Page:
What is the relationship between adherence to dietary guidelines/recommendations or specific dietary patterns, assessed using reduced rank regression analysis, and risk of type 2 diabetes?
ConclusionThere is insufficient evidence, due to a small number of studies, to examine the relationship between dietary patterns derived using reduced rank regression and risk of type 2 diabetes. The differences in the methods used and populations studied made it difficult to compare results, and therefore no conclusions were drawn.
GradeIV – Not Assignable
The three positive quality prospective cohort studies included in this review used reduced rank regression (see appendix A) analysis to examine the relationship between dietary patterns and the risk of type 2 diabetes (T2D). Comparison across studies was limited by the small number of studies, differences in methodology, and in the populations studied. Therefore, no conclusions were drawn.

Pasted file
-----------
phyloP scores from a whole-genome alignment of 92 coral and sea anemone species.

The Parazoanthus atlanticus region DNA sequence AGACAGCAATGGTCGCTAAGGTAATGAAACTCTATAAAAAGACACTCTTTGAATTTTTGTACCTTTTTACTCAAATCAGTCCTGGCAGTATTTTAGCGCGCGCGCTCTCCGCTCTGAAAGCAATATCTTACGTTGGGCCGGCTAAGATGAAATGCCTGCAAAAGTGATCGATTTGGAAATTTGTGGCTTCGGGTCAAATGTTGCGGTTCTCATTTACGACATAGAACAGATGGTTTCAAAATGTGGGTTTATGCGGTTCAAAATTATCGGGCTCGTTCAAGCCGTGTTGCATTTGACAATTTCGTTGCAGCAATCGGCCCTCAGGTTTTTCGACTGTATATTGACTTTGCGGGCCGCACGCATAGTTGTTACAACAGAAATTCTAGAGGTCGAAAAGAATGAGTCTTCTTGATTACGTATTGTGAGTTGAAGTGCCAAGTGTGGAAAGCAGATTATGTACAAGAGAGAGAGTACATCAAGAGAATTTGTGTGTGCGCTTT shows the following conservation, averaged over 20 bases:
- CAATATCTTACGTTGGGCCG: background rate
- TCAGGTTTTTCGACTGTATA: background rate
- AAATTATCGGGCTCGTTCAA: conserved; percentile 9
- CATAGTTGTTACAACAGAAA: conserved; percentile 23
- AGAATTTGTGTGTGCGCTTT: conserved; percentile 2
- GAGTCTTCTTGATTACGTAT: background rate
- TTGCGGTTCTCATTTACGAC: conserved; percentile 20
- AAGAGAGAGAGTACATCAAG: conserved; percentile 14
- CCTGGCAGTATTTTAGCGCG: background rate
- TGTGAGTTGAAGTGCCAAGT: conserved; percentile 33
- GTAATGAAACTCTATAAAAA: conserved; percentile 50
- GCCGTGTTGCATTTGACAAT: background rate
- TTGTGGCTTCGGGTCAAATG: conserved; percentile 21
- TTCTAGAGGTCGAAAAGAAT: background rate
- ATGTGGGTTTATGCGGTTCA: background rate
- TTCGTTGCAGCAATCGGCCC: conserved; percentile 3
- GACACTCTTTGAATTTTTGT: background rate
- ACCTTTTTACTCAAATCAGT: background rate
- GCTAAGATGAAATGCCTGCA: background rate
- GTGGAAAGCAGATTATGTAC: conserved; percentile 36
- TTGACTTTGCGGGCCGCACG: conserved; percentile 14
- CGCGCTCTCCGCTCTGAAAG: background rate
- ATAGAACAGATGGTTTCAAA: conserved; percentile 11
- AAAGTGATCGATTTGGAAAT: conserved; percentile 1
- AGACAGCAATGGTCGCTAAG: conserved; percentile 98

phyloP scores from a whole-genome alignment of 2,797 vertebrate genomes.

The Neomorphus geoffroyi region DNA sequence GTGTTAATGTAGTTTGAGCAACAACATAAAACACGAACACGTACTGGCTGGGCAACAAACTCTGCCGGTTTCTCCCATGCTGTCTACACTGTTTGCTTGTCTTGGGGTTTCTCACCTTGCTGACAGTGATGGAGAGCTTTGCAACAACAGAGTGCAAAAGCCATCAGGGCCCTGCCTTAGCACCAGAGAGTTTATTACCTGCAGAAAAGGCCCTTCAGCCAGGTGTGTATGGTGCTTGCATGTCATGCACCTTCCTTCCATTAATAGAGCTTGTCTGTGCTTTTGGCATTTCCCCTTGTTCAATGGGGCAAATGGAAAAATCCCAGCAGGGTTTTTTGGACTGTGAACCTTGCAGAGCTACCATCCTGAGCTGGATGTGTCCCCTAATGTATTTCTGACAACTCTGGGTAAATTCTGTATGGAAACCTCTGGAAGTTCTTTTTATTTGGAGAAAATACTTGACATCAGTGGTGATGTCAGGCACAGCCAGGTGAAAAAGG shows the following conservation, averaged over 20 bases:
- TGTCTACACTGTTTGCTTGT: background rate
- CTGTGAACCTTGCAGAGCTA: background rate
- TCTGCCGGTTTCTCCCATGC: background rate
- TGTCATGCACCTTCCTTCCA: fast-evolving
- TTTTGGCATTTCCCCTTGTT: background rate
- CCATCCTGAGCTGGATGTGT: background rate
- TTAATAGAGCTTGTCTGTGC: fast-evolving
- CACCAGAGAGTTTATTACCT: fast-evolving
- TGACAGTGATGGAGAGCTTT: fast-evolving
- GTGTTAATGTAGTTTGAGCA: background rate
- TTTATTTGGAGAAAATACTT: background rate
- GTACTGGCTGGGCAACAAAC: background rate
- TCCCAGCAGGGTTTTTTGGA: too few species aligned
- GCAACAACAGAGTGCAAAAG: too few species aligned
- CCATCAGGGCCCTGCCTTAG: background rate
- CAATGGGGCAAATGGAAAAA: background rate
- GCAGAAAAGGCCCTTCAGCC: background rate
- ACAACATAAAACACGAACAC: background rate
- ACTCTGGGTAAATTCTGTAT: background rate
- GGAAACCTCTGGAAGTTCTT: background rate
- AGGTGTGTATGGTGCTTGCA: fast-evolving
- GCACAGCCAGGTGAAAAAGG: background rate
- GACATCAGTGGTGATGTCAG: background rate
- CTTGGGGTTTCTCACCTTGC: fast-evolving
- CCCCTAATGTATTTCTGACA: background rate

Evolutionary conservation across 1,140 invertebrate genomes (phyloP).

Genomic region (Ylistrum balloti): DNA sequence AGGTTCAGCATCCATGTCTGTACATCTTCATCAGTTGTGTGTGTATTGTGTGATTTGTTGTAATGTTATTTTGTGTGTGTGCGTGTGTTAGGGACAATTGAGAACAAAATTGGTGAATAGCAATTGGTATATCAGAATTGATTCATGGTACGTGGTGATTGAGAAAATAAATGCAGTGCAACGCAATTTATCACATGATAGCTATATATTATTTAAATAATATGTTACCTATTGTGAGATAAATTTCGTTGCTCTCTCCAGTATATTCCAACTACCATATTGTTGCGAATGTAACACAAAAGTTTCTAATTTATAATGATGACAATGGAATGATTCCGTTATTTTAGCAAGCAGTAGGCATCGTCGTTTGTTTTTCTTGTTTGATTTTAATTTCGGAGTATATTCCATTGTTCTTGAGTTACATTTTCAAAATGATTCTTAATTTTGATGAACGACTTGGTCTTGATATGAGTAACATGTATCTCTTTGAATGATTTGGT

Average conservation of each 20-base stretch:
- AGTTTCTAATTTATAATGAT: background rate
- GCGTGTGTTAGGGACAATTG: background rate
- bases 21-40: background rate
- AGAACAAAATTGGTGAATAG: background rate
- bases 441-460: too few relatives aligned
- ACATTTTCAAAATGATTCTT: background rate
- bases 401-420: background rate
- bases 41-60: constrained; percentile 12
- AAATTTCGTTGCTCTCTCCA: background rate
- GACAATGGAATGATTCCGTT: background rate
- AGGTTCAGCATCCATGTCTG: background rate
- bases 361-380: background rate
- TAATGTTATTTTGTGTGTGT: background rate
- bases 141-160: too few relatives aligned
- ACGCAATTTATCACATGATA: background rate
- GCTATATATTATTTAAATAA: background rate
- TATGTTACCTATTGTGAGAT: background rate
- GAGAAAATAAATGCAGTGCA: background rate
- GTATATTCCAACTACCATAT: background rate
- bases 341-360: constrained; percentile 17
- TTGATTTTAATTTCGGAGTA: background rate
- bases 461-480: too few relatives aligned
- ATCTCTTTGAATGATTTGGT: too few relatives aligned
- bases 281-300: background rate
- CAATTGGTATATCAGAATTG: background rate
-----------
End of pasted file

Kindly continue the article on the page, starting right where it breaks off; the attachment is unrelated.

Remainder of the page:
What is the evidence that supports this conclusion? For more information, click on the Evidence Summary link below.
More research using reduced rank regression analyses should be conducted to investigate the relationship between dietary patterns and type 2 diabetes, particularly among U.S.-based populations, and including both intermediate outcomes (glucose intolerance, insulin resistance), as well as incidence of disease. Additionally, standardization in methodology, such as response variables and food groupings used, are also needed.
Search Plan and Results
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